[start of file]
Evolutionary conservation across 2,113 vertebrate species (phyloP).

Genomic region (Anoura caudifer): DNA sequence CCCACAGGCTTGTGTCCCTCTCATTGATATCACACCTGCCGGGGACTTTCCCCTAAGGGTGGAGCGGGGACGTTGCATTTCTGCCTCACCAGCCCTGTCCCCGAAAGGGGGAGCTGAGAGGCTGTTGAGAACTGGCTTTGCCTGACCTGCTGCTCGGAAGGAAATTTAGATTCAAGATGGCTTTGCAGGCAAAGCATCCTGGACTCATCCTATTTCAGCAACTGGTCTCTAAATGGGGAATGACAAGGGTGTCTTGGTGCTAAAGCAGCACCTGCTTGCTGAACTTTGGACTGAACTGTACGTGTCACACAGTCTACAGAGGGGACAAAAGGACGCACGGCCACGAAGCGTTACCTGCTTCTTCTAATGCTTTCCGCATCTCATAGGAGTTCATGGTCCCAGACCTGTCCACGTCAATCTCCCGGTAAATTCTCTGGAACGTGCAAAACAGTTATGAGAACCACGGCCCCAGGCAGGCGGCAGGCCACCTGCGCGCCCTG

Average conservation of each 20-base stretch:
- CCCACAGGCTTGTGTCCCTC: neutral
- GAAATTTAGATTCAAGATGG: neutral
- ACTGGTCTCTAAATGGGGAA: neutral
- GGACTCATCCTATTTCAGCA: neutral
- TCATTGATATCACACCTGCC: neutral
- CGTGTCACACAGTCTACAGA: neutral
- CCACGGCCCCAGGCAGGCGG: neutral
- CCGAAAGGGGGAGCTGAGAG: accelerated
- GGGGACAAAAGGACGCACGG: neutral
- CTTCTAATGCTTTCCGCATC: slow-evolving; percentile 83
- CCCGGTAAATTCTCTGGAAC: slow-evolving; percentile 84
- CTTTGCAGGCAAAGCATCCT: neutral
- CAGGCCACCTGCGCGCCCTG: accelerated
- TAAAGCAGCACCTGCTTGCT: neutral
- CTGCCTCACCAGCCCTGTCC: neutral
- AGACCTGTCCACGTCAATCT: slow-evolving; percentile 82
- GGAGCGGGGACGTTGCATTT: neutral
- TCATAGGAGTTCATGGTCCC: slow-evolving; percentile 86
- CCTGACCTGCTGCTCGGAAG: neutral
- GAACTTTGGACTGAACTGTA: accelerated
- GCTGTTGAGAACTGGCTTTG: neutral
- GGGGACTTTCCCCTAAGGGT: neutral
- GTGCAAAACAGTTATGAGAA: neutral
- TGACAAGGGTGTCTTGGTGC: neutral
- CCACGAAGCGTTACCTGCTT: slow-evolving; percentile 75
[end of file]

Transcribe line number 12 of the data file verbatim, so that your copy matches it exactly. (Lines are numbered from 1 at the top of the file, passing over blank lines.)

- GGGGACAAAAGGACGCACGG: neutral